Google Glass failed. Astro Teller, head of the secretive Google X division that produced the augmented-reality device, told the audience at this year’s South by Southwest conference in Austin, Texas, that a tidal wave of negative publicity had doomed the project from nearly the get-go.
“We allowed and sometimes even encouraged too much attention for the program,” he said. That public scrutiny interfered with Google’s attempts to refine and iterate on what was clearly an unfinished product.
But the crash-and-burn of Google Glass hasn’t prevented other tech giants from exploring the space. According to a new research note from Piper Jaffray analyst Gene Munster, Apple has a small in-house team devoted to augmented reality technology. (Hat tip to Apple-centric blog Apple Insider for summarizing Munster’s report.)
Apple already holds various patents related to transparent displays that can overlay information and graphics on the surrounding environment. And while Munster seems unclear on the exact form Apple’s augmented-reality device could eventually take, it’s safe to assume that, unlike the early version of Google Glass, aesthetics will be a prime concern. Munster’s report must also be taken with the proverbial grain of salt; he’s predicted for years that Apple will produce a television set, for example, which the company hasn’t yet done.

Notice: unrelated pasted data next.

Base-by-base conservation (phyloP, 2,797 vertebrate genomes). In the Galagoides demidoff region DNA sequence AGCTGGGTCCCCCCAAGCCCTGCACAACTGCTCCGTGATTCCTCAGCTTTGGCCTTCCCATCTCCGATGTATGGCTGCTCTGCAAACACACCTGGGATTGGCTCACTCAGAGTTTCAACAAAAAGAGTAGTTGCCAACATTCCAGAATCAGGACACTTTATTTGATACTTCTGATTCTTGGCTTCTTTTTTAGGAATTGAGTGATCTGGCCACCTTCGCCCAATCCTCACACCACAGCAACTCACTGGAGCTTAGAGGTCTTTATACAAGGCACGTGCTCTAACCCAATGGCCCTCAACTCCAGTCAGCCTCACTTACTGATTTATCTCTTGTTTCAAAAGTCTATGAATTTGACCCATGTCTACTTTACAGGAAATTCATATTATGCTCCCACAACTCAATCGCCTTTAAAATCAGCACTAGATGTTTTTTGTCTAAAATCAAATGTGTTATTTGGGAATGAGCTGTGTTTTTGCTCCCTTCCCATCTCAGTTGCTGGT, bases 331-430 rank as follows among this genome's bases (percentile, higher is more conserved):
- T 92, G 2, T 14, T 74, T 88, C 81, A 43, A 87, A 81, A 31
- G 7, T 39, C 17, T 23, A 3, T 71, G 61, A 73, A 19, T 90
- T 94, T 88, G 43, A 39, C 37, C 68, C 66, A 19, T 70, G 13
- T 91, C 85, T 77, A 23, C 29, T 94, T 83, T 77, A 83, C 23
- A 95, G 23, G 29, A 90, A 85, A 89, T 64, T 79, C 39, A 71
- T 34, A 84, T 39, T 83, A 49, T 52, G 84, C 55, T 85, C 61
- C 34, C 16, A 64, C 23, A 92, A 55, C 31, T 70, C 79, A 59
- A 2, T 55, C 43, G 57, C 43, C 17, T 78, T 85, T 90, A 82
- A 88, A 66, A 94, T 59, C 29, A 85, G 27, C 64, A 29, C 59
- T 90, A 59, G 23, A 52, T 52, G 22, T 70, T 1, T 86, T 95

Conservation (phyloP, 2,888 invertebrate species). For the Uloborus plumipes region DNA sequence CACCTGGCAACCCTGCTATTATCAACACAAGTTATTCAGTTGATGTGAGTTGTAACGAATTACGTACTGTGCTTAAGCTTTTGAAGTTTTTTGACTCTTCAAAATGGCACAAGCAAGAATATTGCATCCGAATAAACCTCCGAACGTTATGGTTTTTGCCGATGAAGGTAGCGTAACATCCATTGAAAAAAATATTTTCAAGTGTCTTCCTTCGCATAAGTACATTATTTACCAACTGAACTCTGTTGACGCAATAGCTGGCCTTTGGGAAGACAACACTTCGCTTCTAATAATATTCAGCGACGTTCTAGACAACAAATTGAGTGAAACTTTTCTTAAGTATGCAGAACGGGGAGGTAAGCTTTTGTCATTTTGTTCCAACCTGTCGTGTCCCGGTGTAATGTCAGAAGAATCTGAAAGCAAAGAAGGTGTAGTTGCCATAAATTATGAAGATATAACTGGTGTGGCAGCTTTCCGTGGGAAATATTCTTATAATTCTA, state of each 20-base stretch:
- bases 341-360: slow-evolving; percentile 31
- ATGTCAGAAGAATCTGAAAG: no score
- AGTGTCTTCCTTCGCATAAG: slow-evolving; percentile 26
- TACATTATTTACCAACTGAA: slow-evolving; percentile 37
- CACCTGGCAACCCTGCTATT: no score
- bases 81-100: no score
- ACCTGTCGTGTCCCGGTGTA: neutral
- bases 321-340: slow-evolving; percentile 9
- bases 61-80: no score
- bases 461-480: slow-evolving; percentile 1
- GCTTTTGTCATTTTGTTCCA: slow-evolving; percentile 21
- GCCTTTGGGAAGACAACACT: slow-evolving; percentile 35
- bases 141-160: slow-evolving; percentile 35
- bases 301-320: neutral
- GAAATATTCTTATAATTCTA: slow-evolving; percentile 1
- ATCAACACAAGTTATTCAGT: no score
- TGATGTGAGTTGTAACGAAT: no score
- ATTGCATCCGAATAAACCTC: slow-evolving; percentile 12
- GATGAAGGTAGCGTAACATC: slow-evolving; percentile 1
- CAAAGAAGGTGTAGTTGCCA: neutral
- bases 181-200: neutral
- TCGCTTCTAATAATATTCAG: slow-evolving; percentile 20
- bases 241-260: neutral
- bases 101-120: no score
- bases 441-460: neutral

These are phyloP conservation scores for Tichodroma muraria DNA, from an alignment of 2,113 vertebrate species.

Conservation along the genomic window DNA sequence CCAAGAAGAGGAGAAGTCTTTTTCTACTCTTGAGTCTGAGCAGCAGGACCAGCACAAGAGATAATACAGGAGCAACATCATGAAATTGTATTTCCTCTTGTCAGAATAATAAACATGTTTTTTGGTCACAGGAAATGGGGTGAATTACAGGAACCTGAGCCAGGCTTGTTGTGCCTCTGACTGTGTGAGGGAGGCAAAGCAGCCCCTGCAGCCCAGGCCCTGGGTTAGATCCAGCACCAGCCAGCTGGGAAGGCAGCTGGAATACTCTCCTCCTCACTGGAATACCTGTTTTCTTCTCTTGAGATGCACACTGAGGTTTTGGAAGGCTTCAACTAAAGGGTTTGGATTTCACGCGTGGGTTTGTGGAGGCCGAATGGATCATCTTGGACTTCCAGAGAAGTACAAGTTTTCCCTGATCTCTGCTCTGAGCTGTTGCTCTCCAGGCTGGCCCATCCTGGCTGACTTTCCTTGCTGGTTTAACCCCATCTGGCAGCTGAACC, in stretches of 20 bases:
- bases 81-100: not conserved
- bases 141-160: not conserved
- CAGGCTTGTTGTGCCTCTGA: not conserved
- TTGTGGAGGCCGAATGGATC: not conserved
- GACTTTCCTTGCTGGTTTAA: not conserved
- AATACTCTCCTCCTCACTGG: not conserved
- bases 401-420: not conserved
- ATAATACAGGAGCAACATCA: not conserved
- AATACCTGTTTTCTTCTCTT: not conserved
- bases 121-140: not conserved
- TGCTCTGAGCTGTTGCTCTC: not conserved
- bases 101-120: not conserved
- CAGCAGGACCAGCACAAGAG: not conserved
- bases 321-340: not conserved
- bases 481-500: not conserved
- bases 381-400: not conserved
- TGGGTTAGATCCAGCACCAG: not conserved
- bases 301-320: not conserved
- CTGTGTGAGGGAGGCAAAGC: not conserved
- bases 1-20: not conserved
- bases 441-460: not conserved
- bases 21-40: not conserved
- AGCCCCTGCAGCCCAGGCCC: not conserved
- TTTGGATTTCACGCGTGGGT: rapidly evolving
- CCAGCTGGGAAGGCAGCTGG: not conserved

If Apple does eventually release a headset of some sort, it will likely find itself competing against an updated version of Glass (this one overseen by Tony Fadell, CEO of Google subsidiary Nest) as well as Microsoft’s HoloLens. But can this second generation of devices succeed where the first failed?
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